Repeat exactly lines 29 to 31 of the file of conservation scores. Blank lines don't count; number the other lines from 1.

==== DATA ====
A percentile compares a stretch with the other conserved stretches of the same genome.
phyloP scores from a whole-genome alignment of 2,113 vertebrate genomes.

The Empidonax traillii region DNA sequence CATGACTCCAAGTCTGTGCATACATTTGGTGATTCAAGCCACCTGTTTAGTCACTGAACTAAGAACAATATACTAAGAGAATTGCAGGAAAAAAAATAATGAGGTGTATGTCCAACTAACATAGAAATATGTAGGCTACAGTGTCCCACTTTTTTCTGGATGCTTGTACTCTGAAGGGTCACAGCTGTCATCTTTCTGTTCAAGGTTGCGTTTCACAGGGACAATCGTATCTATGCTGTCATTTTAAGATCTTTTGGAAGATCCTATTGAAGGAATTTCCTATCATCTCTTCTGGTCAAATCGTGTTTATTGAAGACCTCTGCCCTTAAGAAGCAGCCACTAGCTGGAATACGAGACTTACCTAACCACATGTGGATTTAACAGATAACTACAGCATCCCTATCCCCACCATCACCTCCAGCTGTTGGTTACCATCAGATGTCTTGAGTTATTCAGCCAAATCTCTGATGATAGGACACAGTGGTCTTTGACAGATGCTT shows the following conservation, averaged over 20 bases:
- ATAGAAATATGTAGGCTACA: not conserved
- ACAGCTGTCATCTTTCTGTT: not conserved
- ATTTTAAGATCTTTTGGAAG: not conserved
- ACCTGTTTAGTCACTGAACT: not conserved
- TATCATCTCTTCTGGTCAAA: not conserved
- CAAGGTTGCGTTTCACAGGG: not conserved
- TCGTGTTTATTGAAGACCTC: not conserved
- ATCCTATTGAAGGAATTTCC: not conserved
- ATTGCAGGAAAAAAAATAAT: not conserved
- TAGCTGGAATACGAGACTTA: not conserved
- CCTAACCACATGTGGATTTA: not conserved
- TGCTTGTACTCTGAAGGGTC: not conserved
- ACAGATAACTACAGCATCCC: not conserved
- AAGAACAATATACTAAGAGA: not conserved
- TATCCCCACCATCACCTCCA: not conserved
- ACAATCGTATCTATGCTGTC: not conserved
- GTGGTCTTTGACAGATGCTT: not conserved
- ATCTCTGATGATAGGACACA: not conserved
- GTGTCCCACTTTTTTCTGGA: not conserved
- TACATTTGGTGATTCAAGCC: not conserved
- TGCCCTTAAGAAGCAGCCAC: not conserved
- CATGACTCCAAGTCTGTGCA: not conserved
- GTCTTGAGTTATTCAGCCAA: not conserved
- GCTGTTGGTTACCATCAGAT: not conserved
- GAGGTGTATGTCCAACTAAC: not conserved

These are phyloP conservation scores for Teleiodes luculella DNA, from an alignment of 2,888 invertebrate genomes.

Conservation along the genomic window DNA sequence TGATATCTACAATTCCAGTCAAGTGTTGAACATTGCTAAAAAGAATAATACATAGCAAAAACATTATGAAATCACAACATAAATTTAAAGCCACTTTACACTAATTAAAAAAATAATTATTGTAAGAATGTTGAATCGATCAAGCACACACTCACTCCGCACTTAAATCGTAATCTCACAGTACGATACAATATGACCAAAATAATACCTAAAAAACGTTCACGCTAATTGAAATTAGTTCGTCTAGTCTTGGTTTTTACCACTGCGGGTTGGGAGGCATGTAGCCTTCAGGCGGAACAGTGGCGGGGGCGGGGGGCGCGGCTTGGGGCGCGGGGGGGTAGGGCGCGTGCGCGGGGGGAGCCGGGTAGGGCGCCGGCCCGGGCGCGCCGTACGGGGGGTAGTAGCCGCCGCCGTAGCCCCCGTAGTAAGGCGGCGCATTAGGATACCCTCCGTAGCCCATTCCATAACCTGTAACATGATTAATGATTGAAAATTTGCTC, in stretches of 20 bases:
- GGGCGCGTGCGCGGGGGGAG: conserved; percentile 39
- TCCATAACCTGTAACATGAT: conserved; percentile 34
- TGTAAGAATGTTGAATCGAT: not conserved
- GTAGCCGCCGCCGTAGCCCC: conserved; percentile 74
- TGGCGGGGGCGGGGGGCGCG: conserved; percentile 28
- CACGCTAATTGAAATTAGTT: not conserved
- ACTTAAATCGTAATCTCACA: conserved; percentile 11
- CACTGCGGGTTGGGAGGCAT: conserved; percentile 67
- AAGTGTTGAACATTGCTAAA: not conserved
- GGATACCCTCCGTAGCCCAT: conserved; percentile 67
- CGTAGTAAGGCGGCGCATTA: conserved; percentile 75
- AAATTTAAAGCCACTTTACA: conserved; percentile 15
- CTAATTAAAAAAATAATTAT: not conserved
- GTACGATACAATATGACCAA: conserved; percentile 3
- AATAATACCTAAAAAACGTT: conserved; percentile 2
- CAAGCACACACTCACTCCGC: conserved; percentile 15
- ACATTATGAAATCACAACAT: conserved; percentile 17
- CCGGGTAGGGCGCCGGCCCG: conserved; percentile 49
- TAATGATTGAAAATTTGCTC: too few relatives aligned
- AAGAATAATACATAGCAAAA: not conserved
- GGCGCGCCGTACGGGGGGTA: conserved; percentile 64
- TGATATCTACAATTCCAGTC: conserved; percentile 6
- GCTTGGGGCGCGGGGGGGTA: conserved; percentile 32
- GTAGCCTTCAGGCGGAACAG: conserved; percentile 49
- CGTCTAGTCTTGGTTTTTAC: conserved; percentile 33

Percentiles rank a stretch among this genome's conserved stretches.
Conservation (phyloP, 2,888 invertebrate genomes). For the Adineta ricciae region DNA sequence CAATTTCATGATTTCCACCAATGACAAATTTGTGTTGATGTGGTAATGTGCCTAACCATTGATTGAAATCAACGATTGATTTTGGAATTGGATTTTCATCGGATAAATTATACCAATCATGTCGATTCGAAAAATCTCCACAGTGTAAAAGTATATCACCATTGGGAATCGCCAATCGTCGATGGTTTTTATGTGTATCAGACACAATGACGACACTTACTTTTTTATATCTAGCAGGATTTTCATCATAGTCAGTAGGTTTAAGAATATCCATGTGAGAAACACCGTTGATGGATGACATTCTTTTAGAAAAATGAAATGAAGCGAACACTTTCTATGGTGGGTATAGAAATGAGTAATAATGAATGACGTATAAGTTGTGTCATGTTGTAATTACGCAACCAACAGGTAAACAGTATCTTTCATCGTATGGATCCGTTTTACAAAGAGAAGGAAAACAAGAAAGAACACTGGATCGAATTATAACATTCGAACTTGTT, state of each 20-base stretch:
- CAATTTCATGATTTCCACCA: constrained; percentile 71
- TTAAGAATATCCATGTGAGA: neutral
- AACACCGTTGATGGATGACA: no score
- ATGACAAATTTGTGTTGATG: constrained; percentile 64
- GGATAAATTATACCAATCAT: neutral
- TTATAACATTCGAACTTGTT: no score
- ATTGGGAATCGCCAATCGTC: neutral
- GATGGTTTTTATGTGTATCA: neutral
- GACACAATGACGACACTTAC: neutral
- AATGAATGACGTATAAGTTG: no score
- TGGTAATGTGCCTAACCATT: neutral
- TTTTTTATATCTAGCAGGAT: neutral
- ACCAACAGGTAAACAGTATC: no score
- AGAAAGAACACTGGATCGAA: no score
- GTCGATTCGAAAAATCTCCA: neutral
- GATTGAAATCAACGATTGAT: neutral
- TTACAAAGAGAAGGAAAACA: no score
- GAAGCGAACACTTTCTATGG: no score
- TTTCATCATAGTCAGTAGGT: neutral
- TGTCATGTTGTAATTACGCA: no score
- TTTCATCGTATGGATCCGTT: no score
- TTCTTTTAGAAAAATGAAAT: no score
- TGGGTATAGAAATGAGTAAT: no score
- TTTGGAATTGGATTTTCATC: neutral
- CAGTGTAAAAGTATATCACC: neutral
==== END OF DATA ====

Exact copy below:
These are phyloP conservation scores for Teleiodes luculella DNA, from an alignment of 2,888 invertebrate genomes.

Conservation along the genomic window DNA sequence TGATATCTACAATTCCAGTCAAGTGTTGAACATTGCTAAAAAGAATAATACATAGCAAAAACATTATGAAATCACAACATAAATTTAAAGCCACTTTACACTAATTAAAAAAATAATTATTGTAAGAATGTTGAATCGATCAAGCACACACTCACTCCGCACTTAAATCGTAATCTCACAGTACGATACAATATGACCAAAATAATACCTAAAAAACGTTCACGCTAATTGAAATTAGTTCGTCTAGTCTTGGTTTTTACCACTGCGGGTTGGGAGGCATGTAGCCTTCAGGCGGAACAGTGGCGGGGGCGGGGGGCGCGGCTTGGGGCGCGGGGGGGTAGGGCGCGTGCGCGGGGGGAGCCGGGTAGGGCGCCGGCCCGGGCGCGCCGTACGGGGGGTAGTAGCCGCCGCCGTAGCCCCCGTAGTAAGGCGGCGCATTAGGATACCCTCCGTAGCCCATTCCATAACCTGTAACATGATTAATGATTGAAAATTTGCTC, in stretches of 20 bases:
- GGGCGCGTGCGCGGGGGGAG: conserved; percentile 39